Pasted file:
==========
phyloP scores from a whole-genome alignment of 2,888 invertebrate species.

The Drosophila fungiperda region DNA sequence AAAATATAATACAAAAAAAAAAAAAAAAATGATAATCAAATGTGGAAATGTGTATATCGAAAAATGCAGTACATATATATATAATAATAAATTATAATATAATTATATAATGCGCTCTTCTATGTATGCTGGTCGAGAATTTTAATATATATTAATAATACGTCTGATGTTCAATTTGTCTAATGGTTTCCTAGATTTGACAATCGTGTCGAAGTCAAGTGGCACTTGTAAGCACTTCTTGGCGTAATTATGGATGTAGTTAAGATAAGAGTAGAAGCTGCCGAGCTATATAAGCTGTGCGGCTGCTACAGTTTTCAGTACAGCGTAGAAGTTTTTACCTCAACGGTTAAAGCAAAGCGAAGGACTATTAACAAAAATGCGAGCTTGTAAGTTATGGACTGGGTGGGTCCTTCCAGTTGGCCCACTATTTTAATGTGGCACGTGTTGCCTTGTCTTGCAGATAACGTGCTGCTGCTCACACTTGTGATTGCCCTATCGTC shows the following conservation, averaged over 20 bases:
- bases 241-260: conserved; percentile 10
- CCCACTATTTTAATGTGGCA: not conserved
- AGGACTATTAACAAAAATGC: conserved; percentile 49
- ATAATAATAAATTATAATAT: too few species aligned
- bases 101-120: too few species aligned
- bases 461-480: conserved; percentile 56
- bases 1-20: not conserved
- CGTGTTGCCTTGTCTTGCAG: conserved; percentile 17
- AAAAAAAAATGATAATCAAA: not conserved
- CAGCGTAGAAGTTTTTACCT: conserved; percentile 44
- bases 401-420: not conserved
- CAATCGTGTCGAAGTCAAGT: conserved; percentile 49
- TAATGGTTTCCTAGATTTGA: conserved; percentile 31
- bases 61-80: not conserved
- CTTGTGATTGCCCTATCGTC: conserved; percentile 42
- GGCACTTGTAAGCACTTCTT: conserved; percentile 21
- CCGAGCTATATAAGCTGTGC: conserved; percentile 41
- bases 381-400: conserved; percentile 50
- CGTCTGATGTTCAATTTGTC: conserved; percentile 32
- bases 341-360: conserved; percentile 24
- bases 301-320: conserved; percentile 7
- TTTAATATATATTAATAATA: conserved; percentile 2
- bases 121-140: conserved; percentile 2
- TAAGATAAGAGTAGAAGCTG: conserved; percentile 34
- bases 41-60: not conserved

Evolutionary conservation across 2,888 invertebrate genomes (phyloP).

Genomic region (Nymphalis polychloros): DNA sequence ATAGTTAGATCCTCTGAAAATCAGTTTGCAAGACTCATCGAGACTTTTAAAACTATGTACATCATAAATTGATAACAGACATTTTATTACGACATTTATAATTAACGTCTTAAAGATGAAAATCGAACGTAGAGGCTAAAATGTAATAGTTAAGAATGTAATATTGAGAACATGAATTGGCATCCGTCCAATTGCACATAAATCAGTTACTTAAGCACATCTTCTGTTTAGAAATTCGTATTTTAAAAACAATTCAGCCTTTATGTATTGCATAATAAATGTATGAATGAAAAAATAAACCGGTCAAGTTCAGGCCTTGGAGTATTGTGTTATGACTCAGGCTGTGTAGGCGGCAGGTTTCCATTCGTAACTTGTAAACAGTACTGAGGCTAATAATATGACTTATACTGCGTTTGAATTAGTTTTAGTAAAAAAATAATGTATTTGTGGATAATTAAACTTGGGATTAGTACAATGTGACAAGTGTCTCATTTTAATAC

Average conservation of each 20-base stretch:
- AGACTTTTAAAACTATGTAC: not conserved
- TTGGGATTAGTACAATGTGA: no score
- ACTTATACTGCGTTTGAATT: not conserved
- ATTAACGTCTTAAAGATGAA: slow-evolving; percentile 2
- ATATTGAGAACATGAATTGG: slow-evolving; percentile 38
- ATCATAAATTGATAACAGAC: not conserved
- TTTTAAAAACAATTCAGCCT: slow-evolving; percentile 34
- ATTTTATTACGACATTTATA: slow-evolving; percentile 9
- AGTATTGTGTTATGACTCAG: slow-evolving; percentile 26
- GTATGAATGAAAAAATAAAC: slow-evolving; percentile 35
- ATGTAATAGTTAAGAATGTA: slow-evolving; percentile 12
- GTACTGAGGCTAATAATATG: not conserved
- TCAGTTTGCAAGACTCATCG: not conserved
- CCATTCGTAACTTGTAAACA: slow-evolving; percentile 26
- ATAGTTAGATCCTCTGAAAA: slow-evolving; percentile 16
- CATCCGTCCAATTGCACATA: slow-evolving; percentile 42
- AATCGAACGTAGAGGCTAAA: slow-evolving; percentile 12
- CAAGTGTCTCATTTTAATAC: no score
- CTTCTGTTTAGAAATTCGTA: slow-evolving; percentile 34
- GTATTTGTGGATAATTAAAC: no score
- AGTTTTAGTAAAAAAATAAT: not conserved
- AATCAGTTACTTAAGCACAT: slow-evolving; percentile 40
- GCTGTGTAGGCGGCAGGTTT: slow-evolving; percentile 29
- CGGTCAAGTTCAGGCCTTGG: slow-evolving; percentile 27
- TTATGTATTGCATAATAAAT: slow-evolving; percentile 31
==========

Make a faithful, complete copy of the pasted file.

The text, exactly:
phyloP scores from a whole-genome alignment of 2,888 invertebrate species.

The Drosophila fungiperda region DNA sequence AAAATATAATACAAAAAAAAAAAAAAAAATGATAATCAAATGTGGAAATGTGTATATCGAAAAATGCAGTACATATATATATAATAATAAATTATAATATAATTATATAATGCGCTCTTCTATGTATGCTGGTCGAGAATTTTAATATATATTAATAATACGTCTGATGTTCAATTTGTCTAATGGTTTCCTAGATTTGACAATCGTGTCGAAGTCAAGTGGCACTTGTAAGCACTTCTTGGCGTAATTATGGATGTAGTTAAGATAAGAGTAGAAGCTGCCGAGCTATATAAGCTGTGCGGCTGCTACAGTTTTCAGTACAGCGTAGAAGTTTTTACCTCAACGGTTAAAGCAAAGCGAAGGACTATTAACAAAAATGCGAGCTTGTAAGTTATGGACTGGGTGGGTCCTTCCAGTTGGCCCACTATTTTAATGTGGCACGTGTTGCCTTGTCTTGCAGATAACGTGCTGCTGCTCACACTTGTGATTGCCCTATCGTC shows the following conservation, averaged over 20 bases:
- bases 241-260: conserved; percentile 10
- CCCACTATTTTAATGTGGCA: not conserved
- AGGACTATTAACAAAAATGC: conserved; percentile 49
- ATAATAATAAATTATAATAT: too few species aligned
- bases 101-120: too few species aligned
- bases 461-480: conserved; percentile 56
- bases 1-20: not conserved
- CGTGTTGCCTTGTCTTGCAG: conserved; percentile 17
- AAAAAAAAATGATAATCAAA: not conserved
- CAGCGTAGAAGTTTTTACCT: conserved; percentile 44
- bases 401-420: not conserved
- CAATCGTGTCGAAGTCAAGT: conserved; percentile 49
- TAATGGTTTCCTAGATTTGA: conserved; percentile 31
- bases 61-80: not conserved
- CTTGTGATTGCCCTATCGTC: conserved; percentile 42
- GGCACTTGTAAGCACTTCTT: conserved; percentile 21
- CCGAGCTATATAAGCTGTGC: conserved; percentile 41
- bases 381-400: conserved; percentile 50
- CGTCTGATGTTCAATTTGTC: conserved; percentile 32
- bases 341-360: conserved; percentile 24
- bases 301-320: conserved; percentile 7
- TTTAATATATATTAATAATA: conserved; percentile 2
- bases 121-140: conserved; percentile 2
- TAAGATAAGAGTAGAAGCTG: conserved; percentile 34
- bases 41-60: not conserved

Evolutionary conservation across 2,888 invertebrate genomes (phyloP).

Genomic region (Nymphalis polychloros): DNA sequence ATAGTTAGATCCTCTGAAAATCAGTTTGCAAGACTCATCGAGACTTTTAAAACTATGTACATCATAAATTGATAACAGACATTTTATTACGACATTTATAATTAACGTCTTAAAGATGAAAATCGAACGTAGAGGCTAAAATGTAATAGTTAAGAATGTAATATTGAGAACATGAATTGGCATCCGTCCAATTGCACATAAATCAGTTACTTAAGCACATCTTCTGTTTAGAAATTCGTATTTTAAAAACAATTCAGCCTTTATGTATTGCATAATAAATGTATGAATGAAAAAATAAACCGGTCAAGTTCAGGCCTTGGAGTATTGTGTTATGACTCAGGCTGTGTAGGCGGCAGGTTTCCATTCGTAACTTGTAAACAGTACTGAGGCTAATAATATGACTTATACTGCGTTTGAATTAGTTTTAGTAAAAAAATAATGTATTTGTGGATAATTAAACTTGGGATTAGTACAATGTGACAAGTGTCTCATTTTAATAC

Average conservation of each 20-base stretch:
- AGACTTTTAAAACTATGTAC: not conserved
- TTGGGATTAGTACAATGTGA: no score
- ACTTATACTGCGTTTGAATT: not conserved
- ATTAACGTCTTAAAGATGAA: slow-evolving; percentile 2
- ATATTGAGAACATGAATTGG: slow-evolving; percentile 38
- ATCATAAATTGATAACAGAC: not conserved
- TTTTAAAAACAATTCAGCCT: slow-evolving; percentile 34
- ATTTTATTACGACATTTATA: slow-evolving; percentile 9
- AGTATTGTGTTATGACTCAG: slow-evolving; percentile 26
- GTATGAATGAAAAAATAAAC: slow-evolving; percentile 35
- ATGTAATAGTTAAGAATGTA: slow-evolving; percentile 12
- GTACTGAGGCTAATAATATG: not conserved
- TCAGTTTGCAAGACTCATCG: not conserved
- CCATTCGTAACTTGTAAACA: slow-evolving; percentile 26
- ATAGTTAGATCCTCTGAAAA: slow-evolving; percentile 16
- CATCCGTCCAATTGCACATA: slow-evolving; percentile 42
- AATCGAACGTAGAGGCTAAA: slow-evolving; percentile 12
- CAAGTGTCTCATTTTAATAC: no score
- CTTCTGTTTAGAAATTCGTA: slow-evolving; percentile 34
- GTATTTGTGGATAATTAAAC: no score
- AGTTTTAGTAAAAAAATAAT: not conserved
- AATCAGTTACTTAAGCACAT: slow-evolving; percentile 40
- GCTGTGTAGGCGGCAGGTTT: slow-evolving; percentile 29
- CGGTCAAGTTCAGGCCTTGG: slow-evolving; percentile 27
- TTATGTATTGCATAATAAAT: slow-evolving; percentile 31